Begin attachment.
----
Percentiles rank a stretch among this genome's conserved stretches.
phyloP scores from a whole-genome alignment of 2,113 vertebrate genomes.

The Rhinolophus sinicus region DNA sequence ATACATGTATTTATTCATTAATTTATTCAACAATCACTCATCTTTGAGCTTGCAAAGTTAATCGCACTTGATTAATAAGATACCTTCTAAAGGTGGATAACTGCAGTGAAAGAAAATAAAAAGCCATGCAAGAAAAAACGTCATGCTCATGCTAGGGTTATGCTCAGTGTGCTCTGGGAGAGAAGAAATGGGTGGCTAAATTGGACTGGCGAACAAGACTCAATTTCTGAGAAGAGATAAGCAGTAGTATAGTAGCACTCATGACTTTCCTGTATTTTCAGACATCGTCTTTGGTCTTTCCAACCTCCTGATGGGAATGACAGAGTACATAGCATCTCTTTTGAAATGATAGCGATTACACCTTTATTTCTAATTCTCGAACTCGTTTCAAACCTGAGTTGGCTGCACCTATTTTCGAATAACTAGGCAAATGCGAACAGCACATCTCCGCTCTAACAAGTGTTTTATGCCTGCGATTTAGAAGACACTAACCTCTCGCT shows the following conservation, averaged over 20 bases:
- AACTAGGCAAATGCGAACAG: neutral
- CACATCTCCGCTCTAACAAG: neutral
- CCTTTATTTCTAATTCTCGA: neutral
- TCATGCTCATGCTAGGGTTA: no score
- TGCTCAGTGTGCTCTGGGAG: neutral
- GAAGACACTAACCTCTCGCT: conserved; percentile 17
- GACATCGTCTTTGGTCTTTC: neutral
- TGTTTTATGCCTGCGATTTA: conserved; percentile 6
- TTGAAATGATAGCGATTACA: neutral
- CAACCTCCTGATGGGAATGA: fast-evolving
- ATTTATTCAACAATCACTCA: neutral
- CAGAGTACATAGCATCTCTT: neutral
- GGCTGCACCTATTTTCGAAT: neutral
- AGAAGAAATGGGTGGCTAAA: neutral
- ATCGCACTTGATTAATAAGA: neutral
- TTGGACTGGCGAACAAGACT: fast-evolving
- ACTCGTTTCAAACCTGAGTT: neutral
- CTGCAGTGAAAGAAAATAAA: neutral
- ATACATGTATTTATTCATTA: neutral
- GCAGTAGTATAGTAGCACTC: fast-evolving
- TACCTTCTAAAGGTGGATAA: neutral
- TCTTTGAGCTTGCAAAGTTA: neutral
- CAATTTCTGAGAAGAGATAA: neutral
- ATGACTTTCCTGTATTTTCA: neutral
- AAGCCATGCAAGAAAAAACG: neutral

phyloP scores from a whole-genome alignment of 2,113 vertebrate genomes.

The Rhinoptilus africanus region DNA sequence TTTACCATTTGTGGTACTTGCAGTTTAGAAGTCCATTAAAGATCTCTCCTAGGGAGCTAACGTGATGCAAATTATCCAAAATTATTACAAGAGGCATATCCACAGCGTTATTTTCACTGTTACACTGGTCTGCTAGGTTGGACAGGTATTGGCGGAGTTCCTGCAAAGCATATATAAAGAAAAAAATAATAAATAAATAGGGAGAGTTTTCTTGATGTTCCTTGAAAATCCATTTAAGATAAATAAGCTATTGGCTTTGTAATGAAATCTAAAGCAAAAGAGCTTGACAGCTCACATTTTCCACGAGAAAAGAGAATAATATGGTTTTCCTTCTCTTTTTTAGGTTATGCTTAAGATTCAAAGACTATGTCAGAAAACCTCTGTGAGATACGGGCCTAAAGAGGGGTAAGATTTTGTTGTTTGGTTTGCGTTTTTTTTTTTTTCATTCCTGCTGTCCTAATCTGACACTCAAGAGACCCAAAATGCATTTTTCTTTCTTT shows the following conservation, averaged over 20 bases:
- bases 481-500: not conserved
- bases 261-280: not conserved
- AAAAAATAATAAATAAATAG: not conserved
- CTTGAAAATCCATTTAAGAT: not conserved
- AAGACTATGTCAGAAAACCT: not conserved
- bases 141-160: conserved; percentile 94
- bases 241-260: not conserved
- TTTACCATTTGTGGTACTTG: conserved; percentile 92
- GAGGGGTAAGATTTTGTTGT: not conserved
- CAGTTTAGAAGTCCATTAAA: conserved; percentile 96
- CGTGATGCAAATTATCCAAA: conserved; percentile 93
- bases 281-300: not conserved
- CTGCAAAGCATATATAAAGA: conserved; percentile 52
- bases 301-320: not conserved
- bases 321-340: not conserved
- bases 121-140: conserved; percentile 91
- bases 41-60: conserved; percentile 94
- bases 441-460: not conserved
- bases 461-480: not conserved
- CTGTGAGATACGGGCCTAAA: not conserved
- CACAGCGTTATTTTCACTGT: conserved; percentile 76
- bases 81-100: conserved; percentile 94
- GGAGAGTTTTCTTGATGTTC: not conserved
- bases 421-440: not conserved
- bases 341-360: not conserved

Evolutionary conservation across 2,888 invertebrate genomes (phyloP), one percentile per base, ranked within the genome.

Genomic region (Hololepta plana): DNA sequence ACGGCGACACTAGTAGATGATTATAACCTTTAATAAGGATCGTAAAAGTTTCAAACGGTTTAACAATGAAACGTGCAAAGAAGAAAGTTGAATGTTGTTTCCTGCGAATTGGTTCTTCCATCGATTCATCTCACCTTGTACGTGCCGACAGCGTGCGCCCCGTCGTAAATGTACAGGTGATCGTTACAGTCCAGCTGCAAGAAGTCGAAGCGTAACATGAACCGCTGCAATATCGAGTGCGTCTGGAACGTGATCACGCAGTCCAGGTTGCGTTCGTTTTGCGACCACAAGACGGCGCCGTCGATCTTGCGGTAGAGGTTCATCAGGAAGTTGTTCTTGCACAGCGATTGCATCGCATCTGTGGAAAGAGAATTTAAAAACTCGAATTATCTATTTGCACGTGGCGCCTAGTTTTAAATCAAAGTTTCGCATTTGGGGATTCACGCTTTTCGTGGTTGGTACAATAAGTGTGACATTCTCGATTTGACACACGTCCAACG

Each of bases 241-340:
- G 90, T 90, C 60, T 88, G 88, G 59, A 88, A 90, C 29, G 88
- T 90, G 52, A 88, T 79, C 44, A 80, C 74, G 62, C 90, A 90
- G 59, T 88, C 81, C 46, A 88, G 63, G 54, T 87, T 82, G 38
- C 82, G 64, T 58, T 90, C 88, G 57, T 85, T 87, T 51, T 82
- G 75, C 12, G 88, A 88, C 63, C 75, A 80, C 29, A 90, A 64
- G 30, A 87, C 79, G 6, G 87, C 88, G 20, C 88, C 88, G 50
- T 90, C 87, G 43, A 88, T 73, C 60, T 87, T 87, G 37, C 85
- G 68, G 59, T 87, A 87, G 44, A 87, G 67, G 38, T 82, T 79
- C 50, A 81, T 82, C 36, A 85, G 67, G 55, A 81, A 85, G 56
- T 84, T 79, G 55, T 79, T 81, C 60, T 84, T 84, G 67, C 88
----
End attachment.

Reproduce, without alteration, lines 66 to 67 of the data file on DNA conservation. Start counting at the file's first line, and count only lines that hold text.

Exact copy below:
- G 68, G 59, T 87, A 87, G 44, A 87, G 67, G 38, T 82, T 79
- C 50, A 81, T 82, C 36, A 85, G 67, G 55, A 81, A 85, G 56